“This discovery further reinforces the hypothesis that organic molecules present in meteorites possibly contributed to the origin of life on this planet.”

It is a scientific and aseptic feat to have managed to collect samples millions of kilometers from Earth, bring them back and analyze them in several laboratories, both in Japan and in the United States, without them being contaminated, a problem that often exists with meteorites found on the surface.

Juli Peretó, a specialist in synthetic biology at the University of Valencia, points out that it is a “technically very good” study. “What this shows us is that the oldest asteroids already contain the bricks and mortar of life, although they are not yet constructions, like walls”, he exemplifies.

The uracil found in Ryugu is composed of four carbon, four hydrogen, two nitrogen and two oxygen atoms (C4H4N202). In nature, this uracil does not walk alone, but needs to be associated with a sugar molecule called ribose, which has five carbons, five oxygens and 10 hydrogens, and also three phosphate molecules, with four hydrogens, 1 phosphorus and four oxygens. And to all this would be added other letters of RNA, with so many other sugars and associated phosphorus compounds, a level of biochemical complexity never before found in asteroids, meteorites or comets. And even so, we would be light years away from the dimensions of the simplest unicellular living beings that could resemble those that appeared on Earth about 4 billion years ago. “A small genome of free-living bacteria can reach a million monomers [letras de ADN], and the total number of atoms would be around 40 million”, explains Peretó. According to the expert, here is the main dilemma of life. On Earth, four genetic letters are enough to form DNA, and only 20 amino acids to form the 200 million different proteins that allow all living beings on the planet to live.

One of the capsules with material from the asteroid Ryugu.
One of the capsules with material from the asteroid Ryugu.JAXA

A great diversity of basic compounds could be formed in space, but only on Earth was the enormous complexity necessary to form living beings possible; first, single-celled microbes, and much later, a whole explosion of beings divided into three great domains: bacteria, archaea and eukaryotes, the kind of beings made with complex cells with a nucleus to store their DNA and that includes humans, animals, plants and mushrooms. Another great mystery of the evolution of life is that size does not matter: there are amoebas whose genome is 100 times larger than that of a human being, although both are built with variations and repetitions of the same four genetic letters.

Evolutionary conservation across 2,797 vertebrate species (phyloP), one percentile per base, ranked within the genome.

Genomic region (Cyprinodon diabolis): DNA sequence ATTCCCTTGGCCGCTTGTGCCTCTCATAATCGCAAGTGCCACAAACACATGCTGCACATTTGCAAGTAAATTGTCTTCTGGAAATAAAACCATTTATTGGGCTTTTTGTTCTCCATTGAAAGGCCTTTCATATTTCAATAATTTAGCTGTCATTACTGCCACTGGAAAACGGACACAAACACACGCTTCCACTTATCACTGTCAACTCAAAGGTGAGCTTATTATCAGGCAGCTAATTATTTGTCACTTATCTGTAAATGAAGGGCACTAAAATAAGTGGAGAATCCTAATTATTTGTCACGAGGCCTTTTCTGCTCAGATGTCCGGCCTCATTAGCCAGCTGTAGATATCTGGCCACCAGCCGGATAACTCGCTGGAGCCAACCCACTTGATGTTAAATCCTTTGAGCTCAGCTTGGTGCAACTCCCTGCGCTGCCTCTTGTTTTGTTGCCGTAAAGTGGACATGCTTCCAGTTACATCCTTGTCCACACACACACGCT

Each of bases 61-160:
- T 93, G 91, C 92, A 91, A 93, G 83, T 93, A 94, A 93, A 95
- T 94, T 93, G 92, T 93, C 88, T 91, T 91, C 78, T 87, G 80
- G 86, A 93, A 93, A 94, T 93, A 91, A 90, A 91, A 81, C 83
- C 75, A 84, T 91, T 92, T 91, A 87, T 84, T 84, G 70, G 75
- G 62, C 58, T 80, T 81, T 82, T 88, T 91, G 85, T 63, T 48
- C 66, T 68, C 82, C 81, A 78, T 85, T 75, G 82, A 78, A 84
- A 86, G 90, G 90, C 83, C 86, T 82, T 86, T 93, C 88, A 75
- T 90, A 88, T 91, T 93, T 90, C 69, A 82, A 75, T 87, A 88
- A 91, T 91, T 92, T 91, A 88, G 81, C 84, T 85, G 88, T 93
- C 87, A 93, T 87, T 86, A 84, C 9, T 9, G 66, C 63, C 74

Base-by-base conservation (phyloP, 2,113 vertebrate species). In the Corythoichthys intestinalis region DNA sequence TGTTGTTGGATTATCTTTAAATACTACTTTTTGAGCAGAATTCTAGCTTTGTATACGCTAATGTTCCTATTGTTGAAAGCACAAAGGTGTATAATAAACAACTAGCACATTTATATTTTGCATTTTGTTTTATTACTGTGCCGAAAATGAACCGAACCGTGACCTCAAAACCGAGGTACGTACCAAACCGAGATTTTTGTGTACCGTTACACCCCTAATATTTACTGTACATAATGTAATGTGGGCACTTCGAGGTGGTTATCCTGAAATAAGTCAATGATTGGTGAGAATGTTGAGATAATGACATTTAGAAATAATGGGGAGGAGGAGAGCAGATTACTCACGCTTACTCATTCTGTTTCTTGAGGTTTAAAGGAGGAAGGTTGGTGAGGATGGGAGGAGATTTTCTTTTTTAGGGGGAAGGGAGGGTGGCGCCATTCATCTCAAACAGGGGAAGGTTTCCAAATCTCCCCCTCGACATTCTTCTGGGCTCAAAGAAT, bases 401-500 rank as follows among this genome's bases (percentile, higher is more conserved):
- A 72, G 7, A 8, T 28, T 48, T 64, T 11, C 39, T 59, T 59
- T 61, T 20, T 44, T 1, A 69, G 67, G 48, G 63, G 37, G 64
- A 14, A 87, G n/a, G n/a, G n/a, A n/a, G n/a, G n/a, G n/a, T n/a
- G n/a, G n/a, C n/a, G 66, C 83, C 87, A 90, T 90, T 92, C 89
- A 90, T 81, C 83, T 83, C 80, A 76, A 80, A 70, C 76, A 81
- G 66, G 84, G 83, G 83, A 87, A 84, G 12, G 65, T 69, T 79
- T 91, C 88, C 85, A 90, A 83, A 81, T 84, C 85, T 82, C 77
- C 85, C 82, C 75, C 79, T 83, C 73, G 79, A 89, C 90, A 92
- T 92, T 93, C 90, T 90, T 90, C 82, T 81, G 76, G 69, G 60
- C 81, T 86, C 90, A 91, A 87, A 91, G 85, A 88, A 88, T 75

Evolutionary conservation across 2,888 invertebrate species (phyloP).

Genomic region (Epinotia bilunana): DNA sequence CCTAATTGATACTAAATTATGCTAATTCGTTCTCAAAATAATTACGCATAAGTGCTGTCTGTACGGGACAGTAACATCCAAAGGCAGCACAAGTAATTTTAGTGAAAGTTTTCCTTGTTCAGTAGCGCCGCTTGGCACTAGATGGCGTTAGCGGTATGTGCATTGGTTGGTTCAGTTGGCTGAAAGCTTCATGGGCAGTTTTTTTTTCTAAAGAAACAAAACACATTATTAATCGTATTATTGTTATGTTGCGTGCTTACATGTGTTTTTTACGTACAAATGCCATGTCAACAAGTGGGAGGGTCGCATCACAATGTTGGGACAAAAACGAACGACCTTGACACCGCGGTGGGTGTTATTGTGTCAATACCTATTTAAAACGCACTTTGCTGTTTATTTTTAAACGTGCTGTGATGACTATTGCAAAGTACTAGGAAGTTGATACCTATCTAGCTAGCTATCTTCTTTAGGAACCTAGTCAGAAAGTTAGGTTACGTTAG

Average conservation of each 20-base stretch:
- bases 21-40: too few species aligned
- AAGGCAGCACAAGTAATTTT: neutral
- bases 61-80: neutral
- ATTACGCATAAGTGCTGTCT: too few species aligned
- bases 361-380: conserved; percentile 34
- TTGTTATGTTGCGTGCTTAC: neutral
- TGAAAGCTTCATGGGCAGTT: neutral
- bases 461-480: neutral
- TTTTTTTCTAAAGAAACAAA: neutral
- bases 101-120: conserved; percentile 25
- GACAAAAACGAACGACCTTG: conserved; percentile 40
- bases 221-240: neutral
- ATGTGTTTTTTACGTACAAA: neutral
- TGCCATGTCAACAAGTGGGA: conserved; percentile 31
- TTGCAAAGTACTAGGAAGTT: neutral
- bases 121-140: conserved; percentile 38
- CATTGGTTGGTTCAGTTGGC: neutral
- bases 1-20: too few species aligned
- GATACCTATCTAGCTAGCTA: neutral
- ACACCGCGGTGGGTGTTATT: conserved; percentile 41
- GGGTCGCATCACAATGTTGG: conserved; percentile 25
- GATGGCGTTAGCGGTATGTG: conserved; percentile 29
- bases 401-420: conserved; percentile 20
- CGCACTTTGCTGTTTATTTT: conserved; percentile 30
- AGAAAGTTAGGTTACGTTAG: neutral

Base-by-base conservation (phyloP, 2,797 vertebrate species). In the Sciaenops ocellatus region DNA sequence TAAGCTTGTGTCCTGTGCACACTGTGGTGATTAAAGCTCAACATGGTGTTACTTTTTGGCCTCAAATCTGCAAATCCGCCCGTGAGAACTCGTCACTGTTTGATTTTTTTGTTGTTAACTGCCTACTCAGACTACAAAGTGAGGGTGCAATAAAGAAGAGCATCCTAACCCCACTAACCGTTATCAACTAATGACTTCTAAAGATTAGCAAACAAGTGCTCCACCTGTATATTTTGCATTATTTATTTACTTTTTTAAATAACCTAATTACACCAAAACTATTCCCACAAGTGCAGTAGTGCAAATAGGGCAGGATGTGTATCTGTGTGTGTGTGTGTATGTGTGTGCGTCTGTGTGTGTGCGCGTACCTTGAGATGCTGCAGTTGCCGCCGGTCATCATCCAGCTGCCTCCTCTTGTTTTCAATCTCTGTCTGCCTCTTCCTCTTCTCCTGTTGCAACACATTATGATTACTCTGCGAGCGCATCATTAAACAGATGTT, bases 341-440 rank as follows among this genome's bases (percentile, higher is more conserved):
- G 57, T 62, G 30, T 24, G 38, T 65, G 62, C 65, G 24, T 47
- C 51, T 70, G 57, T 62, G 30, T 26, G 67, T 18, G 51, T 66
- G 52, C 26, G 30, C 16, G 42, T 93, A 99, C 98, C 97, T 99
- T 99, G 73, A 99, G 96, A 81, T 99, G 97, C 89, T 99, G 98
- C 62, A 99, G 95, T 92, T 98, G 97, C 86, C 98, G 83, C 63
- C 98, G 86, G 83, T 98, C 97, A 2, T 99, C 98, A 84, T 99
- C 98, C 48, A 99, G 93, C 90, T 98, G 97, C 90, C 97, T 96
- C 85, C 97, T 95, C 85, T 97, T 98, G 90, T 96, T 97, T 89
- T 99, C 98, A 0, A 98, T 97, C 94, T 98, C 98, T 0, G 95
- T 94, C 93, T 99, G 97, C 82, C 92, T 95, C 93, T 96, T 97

Ester Lázaro, a researcher at the Centro de Astrobiologia (CAB) in Madrid, believes that these new tests “add and reinforce what many of us already had in mind”, referring to the fact that the basic building blocks of life can reach the planet through of asteroids and comets.

Marta Ruiz, prebiotic chemistry researcher at CAB, explains: “The identified compounds are interesting from the point of view of prebiotic chemistry and the hypotheses of chemical evolution that try to explain the appearance of life on Earth from a sample of organic molecules, originating whether from our own planet or traveling to it transported on meteorites and asteroids, which were able to self-assemble, self-organize and finally generate the first protocells.” “Uracil”, he points out, “is part of current nucleic acids ( RNA and DNA), the imidazoles, which were also found in Ryugu, could act as catalysts for the activation of nucleotides and amino acids as condensing agents, and nicotinic acid is part of current cellular metabolism as part of some coenzymes.”

In September of this year, another hermetic capsule coming from space will pass through the atmosphere, open its parachute and land softly somewhere in the Great Salt Lake desert, in Utah, in the United States. It will be NASA’s first attempt to emulate Japan’s feat. If all goes well, inside the chest will be untouched soil samples from Bennu, an asteroid 490 meters in diameter that was dropped into a near-Earth orbit by the gravitational pull of the giant planets. The risk of a collision with Earth is null for at least the next century, according to NASA, but the agency sent the OSIRIS-REx mission to collect samples. The Japanese Oba will be part of the team that analyzes this material, determines its age and, who knows, finds organic compounds that will better clarify how it all began.